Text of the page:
Nasser al-Qidwa, speaking on Monday, said Israel would retain control of the area in a number of ways.

"The Israelis are leaving the entire Gaza Strip, but Israel will maintain control of its air space, territorial waters and, partially, the crossing points," he said.

"Consequently, the movement of people and contact with the outside world will still be controlled by Israel," al-Qidwa added.

Freedom of movement

The departure of Israeli soldiers and the dismantling of illegal Jewish settlements, 38 years after soldiers first occupied Gaza, will not amount to a total end of the occupation, he said.

Palestinians fear Israel will
tighten its grip on the West Bank

"There will be no quick or satisfying solution for the Palestinians on matters connected to going abroad or the link between the Gaza Strip and West Bank. That needs more struggle and work," he said.

Al-Qidwa, a nephew of the late Palestinian leader Yasser Arafat, did not minimise the importance of the impending pullout, due to begin in nine days.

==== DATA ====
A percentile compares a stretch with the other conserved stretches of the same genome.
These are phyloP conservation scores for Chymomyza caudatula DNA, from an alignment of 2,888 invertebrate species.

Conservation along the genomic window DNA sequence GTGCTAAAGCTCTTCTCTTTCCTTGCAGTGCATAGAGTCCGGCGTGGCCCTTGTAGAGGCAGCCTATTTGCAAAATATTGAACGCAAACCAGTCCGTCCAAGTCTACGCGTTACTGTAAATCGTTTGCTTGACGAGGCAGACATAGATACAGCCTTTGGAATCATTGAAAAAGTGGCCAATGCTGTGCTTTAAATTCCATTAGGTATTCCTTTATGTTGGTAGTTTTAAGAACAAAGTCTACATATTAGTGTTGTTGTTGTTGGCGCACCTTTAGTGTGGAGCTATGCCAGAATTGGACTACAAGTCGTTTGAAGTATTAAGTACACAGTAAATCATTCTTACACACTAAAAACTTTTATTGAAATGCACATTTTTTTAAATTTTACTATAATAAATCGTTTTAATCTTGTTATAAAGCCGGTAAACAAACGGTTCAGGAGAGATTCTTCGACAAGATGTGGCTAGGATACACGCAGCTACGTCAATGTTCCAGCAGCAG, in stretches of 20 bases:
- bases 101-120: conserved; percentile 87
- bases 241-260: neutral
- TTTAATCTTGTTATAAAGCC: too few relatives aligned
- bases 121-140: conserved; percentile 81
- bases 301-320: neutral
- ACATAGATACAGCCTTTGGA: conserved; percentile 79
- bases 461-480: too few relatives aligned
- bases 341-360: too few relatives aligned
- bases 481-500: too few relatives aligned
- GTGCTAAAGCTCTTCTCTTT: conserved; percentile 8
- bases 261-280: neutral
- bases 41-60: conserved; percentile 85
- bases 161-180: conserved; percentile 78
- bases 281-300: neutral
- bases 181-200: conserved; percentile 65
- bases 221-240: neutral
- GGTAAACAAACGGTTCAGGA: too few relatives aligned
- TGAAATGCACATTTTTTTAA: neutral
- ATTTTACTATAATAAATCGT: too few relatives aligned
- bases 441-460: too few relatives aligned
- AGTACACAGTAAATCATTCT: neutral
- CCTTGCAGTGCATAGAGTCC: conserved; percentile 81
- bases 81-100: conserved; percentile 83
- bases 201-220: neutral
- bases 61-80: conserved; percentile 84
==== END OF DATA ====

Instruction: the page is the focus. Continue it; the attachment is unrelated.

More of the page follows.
Jewish settlements would be out of Gaza "forever" and the pullout would deal "a heavy blow to settlements in general", he said.

No sovereignty

Many Palestinians are wary that Israel will use the pullout to strengthen its hold over Jerusalem and the West Bank, home to the vast majority of the 245,000 settlers. Officials also remain sceptical about the extent of disengagement.

Speaking to Aljazeera, the Foreign Ministry Undersecretary, Abd Allah Abd Allah, said: "The legal status of Gaza is that it is under occupation since the occupation is free to return to Gaza whenever it chooses.

"They want to control the daily lives of the Palestinians in Gaza," he said.

"Israel's disengagement, the settlers' relocation, the road map and the Arab peace initiative were all designed to effect change in the status quo in the way of ending the occupation. But this is not the end of Palestinian struggle," Abd Allah said.

Al-Qidwa said Israel was refusing to remove the rubble of settler houses, which are to be bulldozed during the operation. "The question of the rubble is still a problem," he said.

"It is true that we are going to be in charge of daily life of citizens in the Gaza Strip to a large extent, but we will not have sovereignty, which comes in control of the air space, the borders and territorial waters," he added.